“No Decision About Me without Me” was the strapline for the first conference of people living with HIV in the UK since Positive Action in 2008.
One hundred and thirty people living with HIV came together in London on 24 September to talk about the issues facing us as a patient group and as members of society. Issues which stood out included: changes to the NHS and social care; HIV and ageing; HIV and young people; HIV prevention for positive people; advances in treatment; and the use of new media in activism.
It’s interesting comparing discussions here with the ones back in 2008 and realising how much our world has changed.
The two most prominent issues at the 2011 conference weren’t predicted in 2008: the wholesale reform of the NHS and of public health and the related cuts to HIV health care, social care and prevention.
The Chair of the All-Party Parliamentary Group on AIDS, Pamela Nash MP, opened the conference. She said that late diagnosis remained one of the greatest challenges to HIV health care and saw it as largely being caused by stigma: as a gesture against stigma, she was about to take an HIV test herself and would announce the result on World AIDS Day. She also emphasised that opportunities for diagnosis are still being missed. Budget-cutting not only means loss of services but loss of a generation’s expertise.
Stigma and poverty blight the lives of too many. Jonathan Grimshaw
Jonathan Grimshaw MBE, one of the first people diagnosed in the UK, gave a plenary speech. Asking what ‘activism’ was, he named six overlapping components: mutual peer support; advocating for treatment; self-empowerment; involvement in decisions; asserting human rights; and combating stigma.
The biggest challenge to the continuing empowerment of people with HIV was that the current model of HIV care was unsustainable, he said. “Because treatments are successful, there are now 100,000 of us, and we are seeing some social care and even some treatments withdrawn or restricted. Stigma and poverty blight the lives of too many.” The ageing of the HIV-positive population and how to resource their future medical and social care needs was also problematic.
Not all the HIV-positive population is older: a member of the Children’s HIV Association’s youth committee spoke about her own nervousness about being an activist. “I don’t feel like a ‘vigorous campaigner for a cause’; I just want to make a change,” she said. “The challenge is to get young people involved without scaring them off.”
Neil Beasley, a Terrence Higgins Trust (THT) board member, mapped out the health and social care landscape of the next few years. One challenge is money: THT had a 25% cut in statutory income this year and it expects next year to be worse.
Another challenge is that HIV services will be commissioned by two very different ends of the health spectrum. Under the Health and Social Care Bill (due to be discussed in the House of Lords in October), HIV health care and treatments in England will be commissioned by the NHS Commissioning Board, a new non-departmental public body (previously known as quangos); on the other hand HIV testing, STI services and HIV prevention services will no longer be run by the NHS but by local authorities, as part of an expanded public health remit.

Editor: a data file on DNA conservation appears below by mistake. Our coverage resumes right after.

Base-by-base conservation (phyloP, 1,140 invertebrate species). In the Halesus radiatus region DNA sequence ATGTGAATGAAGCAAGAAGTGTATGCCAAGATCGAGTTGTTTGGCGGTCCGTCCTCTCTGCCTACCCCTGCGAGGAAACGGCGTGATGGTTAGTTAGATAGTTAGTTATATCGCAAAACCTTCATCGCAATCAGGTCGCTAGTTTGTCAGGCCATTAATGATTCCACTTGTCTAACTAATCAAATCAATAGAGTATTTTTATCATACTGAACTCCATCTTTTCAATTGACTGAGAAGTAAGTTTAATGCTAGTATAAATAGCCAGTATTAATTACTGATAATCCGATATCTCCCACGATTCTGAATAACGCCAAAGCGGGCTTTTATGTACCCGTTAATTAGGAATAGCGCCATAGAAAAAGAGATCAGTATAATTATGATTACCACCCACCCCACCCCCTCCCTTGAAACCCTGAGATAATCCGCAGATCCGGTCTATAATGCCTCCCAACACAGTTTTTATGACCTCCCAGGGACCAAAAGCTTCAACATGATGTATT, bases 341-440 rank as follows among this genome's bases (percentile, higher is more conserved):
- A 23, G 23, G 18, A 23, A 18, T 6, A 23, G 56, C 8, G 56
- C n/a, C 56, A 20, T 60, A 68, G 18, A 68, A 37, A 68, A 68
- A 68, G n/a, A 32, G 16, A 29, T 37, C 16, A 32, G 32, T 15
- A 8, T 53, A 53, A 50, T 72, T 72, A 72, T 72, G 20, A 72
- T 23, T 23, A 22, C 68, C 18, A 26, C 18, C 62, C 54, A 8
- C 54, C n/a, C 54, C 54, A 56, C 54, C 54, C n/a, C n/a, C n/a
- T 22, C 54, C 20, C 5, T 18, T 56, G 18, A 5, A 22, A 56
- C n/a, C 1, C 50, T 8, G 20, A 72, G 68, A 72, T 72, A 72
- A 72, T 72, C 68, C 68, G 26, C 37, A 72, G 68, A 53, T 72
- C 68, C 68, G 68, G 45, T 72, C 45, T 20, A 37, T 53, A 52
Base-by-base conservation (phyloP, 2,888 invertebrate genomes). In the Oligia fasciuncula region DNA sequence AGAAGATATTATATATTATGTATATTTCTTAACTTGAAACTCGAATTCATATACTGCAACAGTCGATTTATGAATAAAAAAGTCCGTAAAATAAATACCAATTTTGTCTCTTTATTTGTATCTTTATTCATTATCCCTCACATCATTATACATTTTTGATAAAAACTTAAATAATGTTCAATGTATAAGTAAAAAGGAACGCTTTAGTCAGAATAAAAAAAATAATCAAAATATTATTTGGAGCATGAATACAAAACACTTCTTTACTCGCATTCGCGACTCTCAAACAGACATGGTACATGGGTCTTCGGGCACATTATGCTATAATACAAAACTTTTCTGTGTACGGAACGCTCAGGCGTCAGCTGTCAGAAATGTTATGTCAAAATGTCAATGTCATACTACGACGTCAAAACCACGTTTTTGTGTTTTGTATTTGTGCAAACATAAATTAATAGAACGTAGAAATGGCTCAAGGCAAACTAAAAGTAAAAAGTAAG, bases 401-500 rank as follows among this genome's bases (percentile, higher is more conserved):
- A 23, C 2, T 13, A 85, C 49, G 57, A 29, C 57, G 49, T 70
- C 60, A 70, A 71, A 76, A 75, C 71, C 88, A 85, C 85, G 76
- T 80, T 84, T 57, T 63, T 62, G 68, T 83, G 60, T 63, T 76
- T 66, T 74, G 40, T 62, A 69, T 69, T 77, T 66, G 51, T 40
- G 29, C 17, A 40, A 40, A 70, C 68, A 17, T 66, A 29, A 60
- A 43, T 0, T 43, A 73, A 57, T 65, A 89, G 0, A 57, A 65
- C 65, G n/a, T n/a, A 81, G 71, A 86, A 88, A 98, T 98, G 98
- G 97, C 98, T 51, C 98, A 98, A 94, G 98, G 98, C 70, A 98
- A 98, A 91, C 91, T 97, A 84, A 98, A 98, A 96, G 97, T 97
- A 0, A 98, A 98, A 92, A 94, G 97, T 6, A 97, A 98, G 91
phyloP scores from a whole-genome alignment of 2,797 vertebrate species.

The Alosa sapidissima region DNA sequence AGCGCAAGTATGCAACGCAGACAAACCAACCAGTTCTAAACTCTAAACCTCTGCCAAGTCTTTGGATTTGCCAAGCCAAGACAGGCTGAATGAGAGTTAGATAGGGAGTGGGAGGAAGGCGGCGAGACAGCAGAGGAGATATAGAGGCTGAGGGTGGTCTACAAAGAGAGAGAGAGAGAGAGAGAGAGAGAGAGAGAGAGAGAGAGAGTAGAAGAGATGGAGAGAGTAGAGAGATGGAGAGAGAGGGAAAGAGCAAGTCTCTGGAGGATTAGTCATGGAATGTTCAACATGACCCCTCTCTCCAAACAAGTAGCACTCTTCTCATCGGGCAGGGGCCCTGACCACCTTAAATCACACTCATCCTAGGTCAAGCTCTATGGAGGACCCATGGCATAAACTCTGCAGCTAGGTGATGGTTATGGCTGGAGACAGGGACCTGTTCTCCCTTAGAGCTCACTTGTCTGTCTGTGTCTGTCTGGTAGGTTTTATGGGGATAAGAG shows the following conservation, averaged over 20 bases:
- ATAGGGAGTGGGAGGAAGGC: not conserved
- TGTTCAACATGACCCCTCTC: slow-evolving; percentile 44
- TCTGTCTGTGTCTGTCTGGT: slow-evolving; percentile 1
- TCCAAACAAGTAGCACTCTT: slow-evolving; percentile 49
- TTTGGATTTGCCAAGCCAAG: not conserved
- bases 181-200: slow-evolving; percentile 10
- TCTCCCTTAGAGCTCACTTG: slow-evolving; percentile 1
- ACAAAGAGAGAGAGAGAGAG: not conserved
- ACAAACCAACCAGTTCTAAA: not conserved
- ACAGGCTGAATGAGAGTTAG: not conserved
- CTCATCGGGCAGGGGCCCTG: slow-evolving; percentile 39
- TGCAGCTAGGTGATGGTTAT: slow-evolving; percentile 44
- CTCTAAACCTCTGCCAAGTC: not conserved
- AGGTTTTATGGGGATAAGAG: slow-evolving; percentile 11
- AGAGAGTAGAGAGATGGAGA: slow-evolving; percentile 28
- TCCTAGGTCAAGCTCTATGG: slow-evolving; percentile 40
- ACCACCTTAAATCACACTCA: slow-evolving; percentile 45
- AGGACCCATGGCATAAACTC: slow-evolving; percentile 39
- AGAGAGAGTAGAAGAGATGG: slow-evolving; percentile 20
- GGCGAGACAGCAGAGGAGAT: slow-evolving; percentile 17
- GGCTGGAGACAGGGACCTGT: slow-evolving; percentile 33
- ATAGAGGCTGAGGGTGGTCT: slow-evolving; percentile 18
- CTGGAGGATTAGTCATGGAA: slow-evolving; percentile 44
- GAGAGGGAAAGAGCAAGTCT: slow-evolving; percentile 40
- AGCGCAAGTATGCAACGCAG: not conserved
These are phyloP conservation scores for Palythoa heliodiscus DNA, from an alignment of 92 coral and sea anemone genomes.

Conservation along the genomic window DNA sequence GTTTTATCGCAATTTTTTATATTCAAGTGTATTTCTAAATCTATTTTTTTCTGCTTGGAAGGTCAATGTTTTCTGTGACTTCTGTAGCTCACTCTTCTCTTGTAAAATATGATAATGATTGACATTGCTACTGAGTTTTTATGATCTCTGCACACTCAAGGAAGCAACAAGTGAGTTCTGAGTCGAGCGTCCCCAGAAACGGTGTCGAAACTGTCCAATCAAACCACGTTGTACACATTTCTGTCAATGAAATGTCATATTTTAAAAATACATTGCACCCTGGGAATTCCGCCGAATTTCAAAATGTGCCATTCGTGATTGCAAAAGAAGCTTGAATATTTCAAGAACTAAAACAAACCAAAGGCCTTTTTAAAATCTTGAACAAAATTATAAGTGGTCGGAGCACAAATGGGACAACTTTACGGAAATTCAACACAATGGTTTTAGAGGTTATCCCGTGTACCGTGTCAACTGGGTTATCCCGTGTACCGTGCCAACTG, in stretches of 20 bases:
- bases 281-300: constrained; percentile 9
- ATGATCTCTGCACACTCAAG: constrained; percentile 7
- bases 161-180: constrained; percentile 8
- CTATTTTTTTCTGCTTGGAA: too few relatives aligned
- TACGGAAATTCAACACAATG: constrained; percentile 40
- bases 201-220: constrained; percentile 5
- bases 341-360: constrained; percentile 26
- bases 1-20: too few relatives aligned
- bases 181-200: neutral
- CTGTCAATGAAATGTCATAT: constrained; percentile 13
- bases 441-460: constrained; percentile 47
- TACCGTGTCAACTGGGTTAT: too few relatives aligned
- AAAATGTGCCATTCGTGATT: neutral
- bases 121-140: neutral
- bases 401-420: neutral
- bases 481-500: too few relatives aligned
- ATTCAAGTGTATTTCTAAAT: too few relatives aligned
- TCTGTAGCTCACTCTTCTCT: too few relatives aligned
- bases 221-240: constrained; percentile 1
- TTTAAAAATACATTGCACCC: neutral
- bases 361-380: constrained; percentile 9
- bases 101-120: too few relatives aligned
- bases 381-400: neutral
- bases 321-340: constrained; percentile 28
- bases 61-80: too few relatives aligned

The dangers of fragmentation are obvious, as is the striking lack of primary care and GP involvement – an opposite pattern to other chronic health conditions such as diabetes.
A workshop on health and social care uncovered a number of opportunities for patient power within the new structures. From this month, local authority prevention and testing services in England are being overseen by health and wellbeing boards whose job is to co-ordinate services. They will include councillors, GPs and the local directors of public health and social work but must also have patient representatives.
Another opportunity to get involved in England is through HealthWatch, local authority ‘consumer forums’ that are part of the Care Quality Commission and will replace the current LINks (Local Involvement Networks) from October 2012.
How to get involved at the ‘top end’ and influence the NHS Commissioning Board is more problematic, but one opportunity may be provided by NICE, the National Institute for Health and Clinical Excellence. NICE’s Evidence Accreditation Criteria are now applied to the production of BHIVA guidelines – not only on HIV testing and prevention, but also the next set of treatment guidelines – to ensure patient involvement in their production as well as assuring the quality of evidence used.
On the local level, HIV Forum Link, up till now an ad hoc federation of clinic patient groups, is seeking voluntary organisation status and may provide a more co-ordinated patient voice in the future alongside the UK Community Advisory Board.
At the end of the day, Jonathan Grimshaw remarked on the constructive and engaged atmosphere at the conference and the lack of over-strident demands. Although people with HIV may face a straitened existence in the future in terms of benefits and treatments, the system is not automatically loaded against us and the opportunities to have your voice heard are, if anything, better than ever.
For the report from Positive Action in 2008 see the National AIDS Trust website: www.nat.org.uk/Living-with-HIV/Tell-us-your-issues.aspx or download a PDF of the conference summary report: http://bit.ly/p2D8Py